We have a single sign on implementation for a family of websites where the authentication cookie comes from the root domain (e.g. bar.com), allowing them to be logged into a child domain (e.g. foo.bar.com). The implementation is in C# using standard .net forms authentication.
Unfortunately, some of our users are having their authentication cookies deleted by anti spyware software. I've been able to recreate this situation by using PC Tools Anti Spyware and IE8.
The practical upshot is that users log into the site, navigate to another page, and then get asked to log in again.
The cookie is flagged as a low risk tracking cookie by the anti spyware software.
Is there any way to make the cookie more palatable to the apparently rather picky tastes of our user's anti spyware software?
Further reading led me to the article "Privacy alert: Cookie variants can be used to skirt blockers, anti-spyware tools". Essentially, many websites are using subdomains as a way hide tracking cookies.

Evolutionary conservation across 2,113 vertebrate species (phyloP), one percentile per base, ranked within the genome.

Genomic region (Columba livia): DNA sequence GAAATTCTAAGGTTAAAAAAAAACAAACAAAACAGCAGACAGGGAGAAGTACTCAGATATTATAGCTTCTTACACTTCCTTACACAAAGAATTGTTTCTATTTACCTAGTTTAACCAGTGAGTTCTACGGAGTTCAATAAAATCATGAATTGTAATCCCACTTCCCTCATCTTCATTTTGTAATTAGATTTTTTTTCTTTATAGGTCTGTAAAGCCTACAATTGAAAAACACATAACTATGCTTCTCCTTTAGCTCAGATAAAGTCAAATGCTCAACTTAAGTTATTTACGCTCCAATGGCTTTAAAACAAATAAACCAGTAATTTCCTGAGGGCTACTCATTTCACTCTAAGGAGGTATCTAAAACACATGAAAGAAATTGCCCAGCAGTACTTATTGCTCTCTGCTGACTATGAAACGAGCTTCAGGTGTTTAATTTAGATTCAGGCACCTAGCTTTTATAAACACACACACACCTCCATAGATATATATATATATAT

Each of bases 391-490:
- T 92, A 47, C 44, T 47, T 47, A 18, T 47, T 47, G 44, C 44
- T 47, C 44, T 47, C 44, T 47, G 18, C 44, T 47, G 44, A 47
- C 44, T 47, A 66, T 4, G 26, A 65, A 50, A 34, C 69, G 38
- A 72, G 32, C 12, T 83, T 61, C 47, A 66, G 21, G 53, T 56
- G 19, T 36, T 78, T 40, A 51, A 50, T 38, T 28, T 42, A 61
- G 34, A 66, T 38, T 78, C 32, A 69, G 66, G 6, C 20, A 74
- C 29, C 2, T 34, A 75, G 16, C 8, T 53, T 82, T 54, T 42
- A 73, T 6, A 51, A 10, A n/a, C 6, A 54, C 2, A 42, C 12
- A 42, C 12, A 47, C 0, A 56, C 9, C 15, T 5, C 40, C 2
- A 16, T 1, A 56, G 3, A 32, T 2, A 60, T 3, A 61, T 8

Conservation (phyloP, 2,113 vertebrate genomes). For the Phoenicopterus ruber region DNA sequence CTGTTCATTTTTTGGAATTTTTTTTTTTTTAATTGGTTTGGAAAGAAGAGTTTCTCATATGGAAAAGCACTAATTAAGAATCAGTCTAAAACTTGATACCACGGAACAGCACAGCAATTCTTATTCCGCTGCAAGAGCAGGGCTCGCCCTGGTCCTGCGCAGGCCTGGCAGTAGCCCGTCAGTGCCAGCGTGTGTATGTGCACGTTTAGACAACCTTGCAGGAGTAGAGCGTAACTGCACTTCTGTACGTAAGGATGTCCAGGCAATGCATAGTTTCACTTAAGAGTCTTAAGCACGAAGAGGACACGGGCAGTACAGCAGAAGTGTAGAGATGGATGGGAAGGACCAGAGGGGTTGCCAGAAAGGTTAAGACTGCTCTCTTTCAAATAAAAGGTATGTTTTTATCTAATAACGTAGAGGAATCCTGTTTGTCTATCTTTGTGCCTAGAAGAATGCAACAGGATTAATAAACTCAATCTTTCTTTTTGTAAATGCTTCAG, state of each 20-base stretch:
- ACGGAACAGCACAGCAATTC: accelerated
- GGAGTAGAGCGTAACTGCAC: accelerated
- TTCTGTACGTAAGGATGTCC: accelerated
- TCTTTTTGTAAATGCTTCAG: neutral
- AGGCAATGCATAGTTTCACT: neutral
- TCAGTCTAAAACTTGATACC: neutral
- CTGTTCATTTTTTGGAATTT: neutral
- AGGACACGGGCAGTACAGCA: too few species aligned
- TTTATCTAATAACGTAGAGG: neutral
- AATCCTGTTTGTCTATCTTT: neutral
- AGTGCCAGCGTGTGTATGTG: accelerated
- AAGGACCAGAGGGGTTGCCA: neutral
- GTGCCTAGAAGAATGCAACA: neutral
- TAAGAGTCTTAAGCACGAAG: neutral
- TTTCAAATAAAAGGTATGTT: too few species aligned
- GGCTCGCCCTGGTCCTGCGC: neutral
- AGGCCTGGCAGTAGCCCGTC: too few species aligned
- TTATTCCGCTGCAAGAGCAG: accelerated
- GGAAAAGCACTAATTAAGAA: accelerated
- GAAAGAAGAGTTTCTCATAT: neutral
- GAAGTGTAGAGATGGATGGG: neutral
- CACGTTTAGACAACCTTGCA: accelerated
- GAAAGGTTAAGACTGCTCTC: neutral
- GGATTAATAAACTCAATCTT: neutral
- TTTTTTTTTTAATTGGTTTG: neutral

It looks like some anti-spyware software will respect P3P (Platform for Privacy Preferences) declarations on the parent domain. Unfortunately, due to lack of support from browser implementors, work has been suspended on P3P.
At this stage I think the solution to the problem will be as one user suggested: the subdomain will need to create its own authentication cookie.